Football: Vox Pop - As clubs head for European competition, players recall travel tales

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The Independent Online
ALAN BRAZIL

IPSWICH

We were due to play FC Cologne in the semi-final of the 1981 Uefa Cup. The first leg was at Portman Road and all the talk was of this tall 6ft 5in international centre- half called Sach. He'd been in a car crash and got whiplash but they'd rushed him back for the game. Just before we went out, Paul Mariner and Terry Butcher went up to this giant and started intimidating him with the John Cleese silly walk. Then, five minutes into the game, Mariner challenged Sach. This huge guy was stretchered off. We won 1-0.

GRAEME LE SAUX

CHELSEA

European crowds can be very volatile but it is something that you just have to try to embrace. One of the funniest occasions was last year with Dennis Wise. He had received a bit of bad press just before the second leg of the Cup-Winners' Cup semi-final against Mallorca [because he had been filmed seemingly biting an opponent during the first leg at Stamford Bridge] and every time he got the ball their fans all started barking. They were shouting "dog" and "cannibal" but thankfully Wisey does not speak any Spanish.

ANDY GRAY

DUNDEE UNITED

I had always grown up with the idea that Europe was really glamorous. So when my team, Dundee United, were drawn against this Turkish side I thought "amazing". We landed in Istanbul - or Constantinople, it's so long ago - and then got on this old coach which drove us 12 hours away to this little pitch on the roadside. We just got out and played a match on the worst football surface I can remember. Our manager turned to us before the game and said: "Get in, get the job done, then let's get out."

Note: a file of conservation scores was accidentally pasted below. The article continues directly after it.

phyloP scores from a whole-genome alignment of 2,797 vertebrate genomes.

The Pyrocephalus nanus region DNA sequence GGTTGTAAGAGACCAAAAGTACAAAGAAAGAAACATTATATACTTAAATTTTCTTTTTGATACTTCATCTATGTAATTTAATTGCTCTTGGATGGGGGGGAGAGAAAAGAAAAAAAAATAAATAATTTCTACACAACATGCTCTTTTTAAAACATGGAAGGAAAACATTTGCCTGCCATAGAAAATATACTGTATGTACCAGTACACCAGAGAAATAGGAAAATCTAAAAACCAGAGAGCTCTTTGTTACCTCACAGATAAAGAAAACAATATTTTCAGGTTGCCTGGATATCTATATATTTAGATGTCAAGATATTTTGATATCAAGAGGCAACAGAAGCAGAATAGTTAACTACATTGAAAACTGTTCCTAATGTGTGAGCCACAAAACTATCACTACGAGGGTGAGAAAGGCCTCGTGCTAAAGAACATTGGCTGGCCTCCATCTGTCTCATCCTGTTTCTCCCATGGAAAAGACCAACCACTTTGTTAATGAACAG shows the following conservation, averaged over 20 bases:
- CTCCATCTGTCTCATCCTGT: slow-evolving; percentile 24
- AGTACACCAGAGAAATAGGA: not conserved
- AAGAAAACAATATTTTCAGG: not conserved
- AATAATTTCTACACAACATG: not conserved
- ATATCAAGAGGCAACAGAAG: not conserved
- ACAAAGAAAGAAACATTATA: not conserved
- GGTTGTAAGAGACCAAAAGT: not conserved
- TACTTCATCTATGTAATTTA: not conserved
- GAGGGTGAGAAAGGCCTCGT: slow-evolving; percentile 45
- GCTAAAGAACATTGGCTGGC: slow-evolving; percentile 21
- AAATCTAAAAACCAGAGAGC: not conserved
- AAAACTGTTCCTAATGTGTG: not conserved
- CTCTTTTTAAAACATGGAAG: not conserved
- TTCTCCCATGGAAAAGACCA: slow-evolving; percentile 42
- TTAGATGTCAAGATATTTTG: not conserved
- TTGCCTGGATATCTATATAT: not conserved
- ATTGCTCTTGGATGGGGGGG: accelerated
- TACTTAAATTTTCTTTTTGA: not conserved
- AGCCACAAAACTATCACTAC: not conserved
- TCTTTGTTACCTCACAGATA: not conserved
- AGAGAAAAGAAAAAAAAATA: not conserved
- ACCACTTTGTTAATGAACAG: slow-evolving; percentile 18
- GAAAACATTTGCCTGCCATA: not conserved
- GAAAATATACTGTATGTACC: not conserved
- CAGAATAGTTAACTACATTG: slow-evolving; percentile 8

GARY MABBUTT

TOTTENHAM HOTSPUR

I have many great memories from European games. The best win was in the 1984 Uefa Cup final when we won on penalties at White Hart Lane. That was such an emotional night. The hardest win was away to Porto in the Cup-Winners' Cup in 1991. We had won 1-0 at home and needed a draw. The atmosphere in the stadium was unbelievable and we required a police escort wherever we travelled; even in the ground. My coldest memory was in the Austrian winter. The only heater was under the subs bench. It was so unfair.

JIMMY CASE

LIVERPOOL

It was then behind the Iron Curtain, in the old Soviet Union I think. We were playing against Dynamo Tblisi in the European Cup. First we had to fly to Moscow, then on to Tblisi, which took forever. We had been booked in at the best hotel in town, which predictably wasn't great at all. Large gatherings weren't allowed under strict Russian rules, but they must have made a special case for us, because there were loads of people letting off flares and chanting and screaming all night outside the hotel.

JIMMY JOHNSTONE

CELTIC

I have two strong memories. The first was against Red Star Belgrade in 1969. I had a fear of flying so didn't want to go to Yugoslavia for the second leg. Jock Stein, the manager, said I wouldn't have to if we won by four clear goals. I played out of my skin; we beat them 5-1. I cried: "I'll not need to go, I'll not need to go." The second was against Atletico Madrid. After a tough first leg - three of their players were sent off - we got death threats. Stein just turned to me and said: "At least you'll be a moving target for the sniper."

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